“Faith is the assurance of things hoped for, the conviction of things not seen” (11:1). The eyes of faith are thus able to see the invisible and the believer’s heart can hope beyond all hope, exactly like Abraham, of whom Paul says in the Letter to the Romans: “in hope he believed against hope” (4:18). ─BENEDICT XVI, GENERAL AUDIENCE, Paul VI Audience Hall, Wednesday, 23 January 2013
Let us approach this with the help of the modern art of photography. The word “photo” comes from the Greek prefix denoting light beams. When you take a photo you are painting with light. A professional photographer is an story teller using light beaming trough the camera.
Take a look at the following pictures. It’s same object, at the same time, using two different iPhone 5.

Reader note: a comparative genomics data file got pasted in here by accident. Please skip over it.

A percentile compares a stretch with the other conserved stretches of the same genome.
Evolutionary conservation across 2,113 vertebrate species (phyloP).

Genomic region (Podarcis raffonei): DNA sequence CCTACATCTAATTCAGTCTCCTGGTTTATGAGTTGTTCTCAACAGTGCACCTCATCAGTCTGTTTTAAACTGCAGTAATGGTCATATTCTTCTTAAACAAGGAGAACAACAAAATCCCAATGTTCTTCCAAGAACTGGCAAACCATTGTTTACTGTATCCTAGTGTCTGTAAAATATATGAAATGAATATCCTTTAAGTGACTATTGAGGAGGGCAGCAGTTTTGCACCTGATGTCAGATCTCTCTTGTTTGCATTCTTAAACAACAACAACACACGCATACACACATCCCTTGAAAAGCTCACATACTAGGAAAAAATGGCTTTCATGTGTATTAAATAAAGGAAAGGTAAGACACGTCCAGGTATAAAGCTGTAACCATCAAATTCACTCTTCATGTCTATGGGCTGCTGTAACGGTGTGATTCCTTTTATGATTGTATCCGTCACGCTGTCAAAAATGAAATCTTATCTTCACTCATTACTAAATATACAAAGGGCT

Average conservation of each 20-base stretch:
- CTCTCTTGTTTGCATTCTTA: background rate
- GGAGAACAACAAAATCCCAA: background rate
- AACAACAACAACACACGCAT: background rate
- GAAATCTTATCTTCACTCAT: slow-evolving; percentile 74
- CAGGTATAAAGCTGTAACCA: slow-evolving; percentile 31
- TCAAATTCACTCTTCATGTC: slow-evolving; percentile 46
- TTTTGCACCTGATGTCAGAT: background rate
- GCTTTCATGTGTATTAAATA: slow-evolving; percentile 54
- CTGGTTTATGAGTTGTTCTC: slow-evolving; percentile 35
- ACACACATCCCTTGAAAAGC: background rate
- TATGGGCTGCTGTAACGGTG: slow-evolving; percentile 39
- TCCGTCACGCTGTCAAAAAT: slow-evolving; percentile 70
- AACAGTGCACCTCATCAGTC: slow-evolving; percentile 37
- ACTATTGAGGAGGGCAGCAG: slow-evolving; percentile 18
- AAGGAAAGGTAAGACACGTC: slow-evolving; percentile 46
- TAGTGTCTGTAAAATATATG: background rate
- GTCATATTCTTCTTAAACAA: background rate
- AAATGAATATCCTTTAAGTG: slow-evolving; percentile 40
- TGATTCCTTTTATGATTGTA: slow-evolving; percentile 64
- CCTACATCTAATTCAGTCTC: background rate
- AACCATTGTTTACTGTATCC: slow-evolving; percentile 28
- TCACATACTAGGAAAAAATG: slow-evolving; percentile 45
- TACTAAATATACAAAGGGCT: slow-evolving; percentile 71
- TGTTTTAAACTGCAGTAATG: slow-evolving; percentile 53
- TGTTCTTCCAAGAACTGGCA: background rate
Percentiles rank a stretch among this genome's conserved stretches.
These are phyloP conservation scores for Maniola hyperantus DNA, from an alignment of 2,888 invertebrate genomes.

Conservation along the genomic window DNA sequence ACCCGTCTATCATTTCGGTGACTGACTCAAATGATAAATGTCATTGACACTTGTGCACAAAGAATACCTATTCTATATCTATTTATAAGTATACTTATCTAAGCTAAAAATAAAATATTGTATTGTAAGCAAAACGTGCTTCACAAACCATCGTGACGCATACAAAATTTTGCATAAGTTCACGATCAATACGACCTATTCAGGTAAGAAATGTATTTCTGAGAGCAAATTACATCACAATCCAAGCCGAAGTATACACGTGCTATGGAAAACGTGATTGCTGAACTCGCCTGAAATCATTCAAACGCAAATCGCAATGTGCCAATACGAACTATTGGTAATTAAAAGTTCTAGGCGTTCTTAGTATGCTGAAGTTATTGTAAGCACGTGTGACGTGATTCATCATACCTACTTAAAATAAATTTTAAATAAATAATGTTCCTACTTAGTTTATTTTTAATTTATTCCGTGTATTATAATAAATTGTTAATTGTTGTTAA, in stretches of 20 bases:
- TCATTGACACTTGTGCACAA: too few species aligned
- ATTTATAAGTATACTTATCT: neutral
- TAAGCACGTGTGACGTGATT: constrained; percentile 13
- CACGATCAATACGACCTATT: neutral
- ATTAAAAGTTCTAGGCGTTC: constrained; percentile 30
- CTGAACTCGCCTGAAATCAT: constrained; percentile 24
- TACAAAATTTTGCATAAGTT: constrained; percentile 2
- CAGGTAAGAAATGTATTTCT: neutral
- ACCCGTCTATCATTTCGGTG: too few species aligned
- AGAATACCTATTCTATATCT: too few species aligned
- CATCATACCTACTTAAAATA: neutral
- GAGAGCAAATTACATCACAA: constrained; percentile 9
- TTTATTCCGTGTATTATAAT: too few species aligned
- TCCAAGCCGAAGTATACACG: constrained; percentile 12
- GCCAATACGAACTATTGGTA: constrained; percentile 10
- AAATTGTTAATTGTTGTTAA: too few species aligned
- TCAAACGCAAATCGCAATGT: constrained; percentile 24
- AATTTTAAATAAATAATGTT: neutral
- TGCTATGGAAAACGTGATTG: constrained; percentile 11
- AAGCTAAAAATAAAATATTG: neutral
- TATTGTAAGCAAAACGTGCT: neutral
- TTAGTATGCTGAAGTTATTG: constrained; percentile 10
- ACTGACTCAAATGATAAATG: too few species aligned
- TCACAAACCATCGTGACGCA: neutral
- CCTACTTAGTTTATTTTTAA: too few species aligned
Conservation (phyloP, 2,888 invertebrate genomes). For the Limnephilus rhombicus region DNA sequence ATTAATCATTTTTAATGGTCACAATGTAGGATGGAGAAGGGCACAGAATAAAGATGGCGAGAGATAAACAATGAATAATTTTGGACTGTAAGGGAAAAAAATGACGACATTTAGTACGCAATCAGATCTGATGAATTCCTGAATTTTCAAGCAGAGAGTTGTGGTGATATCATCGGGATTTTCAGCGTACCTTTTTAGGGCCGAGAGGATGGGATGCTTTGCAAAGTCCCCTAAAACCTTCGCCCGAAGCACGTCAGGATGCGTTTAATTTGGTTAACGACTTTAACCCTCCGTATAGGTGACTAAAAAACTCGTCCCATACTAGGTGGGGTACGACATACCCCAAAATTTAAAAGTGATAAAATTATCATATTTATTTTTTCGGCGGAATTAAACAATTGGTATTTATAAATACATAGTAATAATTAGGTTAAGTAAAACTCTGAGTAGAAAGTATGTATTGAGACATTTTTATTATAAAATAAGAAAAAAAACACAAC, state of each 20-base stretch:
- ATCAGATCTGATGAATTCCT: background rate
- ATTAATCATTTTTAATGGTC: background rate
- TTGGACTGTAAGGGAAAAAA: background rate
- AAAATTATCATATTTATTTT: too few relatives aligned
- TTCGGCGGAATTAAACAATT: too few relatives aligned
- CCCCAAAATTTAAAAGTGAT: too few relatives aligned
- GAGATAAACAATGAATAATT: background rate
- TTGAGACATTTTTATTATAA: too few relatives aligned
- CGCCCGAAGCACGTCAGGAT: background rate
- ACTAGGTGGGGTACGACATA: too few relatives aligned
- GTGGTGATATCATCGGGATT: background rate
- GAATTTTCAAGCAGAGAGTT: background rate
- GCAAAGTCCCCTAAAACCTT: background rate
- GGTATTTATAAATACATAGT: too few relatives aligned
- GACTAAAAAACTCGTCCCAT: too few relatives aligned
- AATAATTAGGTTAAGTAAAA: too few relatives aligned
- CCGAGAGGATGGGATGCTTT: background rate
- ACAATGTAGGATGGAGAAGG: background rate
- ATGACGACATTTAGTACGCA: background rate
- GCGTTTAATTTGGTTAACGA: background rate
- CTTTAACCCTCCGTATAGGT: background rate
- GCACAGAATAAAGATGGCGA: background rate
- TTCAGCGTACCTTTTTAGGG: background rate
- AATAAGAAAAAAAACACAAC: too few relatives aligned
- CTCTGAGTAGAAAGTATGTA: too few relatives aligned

The first shot was taken using an special Camera Application that offers different velocities for shutter. The App name is “Long Expo” and it allows the light sensor to obtain more light than usual by extending the time that the shutter remains open, which creates the effect you see above.
You can see how that picture was taken thanks to the second iPhone’s original camera:
By looking at the picture with hypersensitiveness one can barely see how many hands are in the frame. This is how we humans live in this century: we are overwhelmed by stimulating information in our daily life. By attending the nourishment of the faith, as saint Paul put it, one can back step and approach situations with a calmed and joyful sensitivity. Using father Benedict’s thinking: With the gift of faith one manages life differently: “no way is the adventure of human life to be mastered. It is the very toughness of this adventure that makes it beautiful”. Thanks to the progress provided by technology one can elaborate these thoughts. It is our personal task to leverage this progress in the most convenient manner; For me, obviously, it’s about properly reading God’s free self-revelation.
January 28th is the feast of st. Thomas Aquinas, therefor Theologian’s day.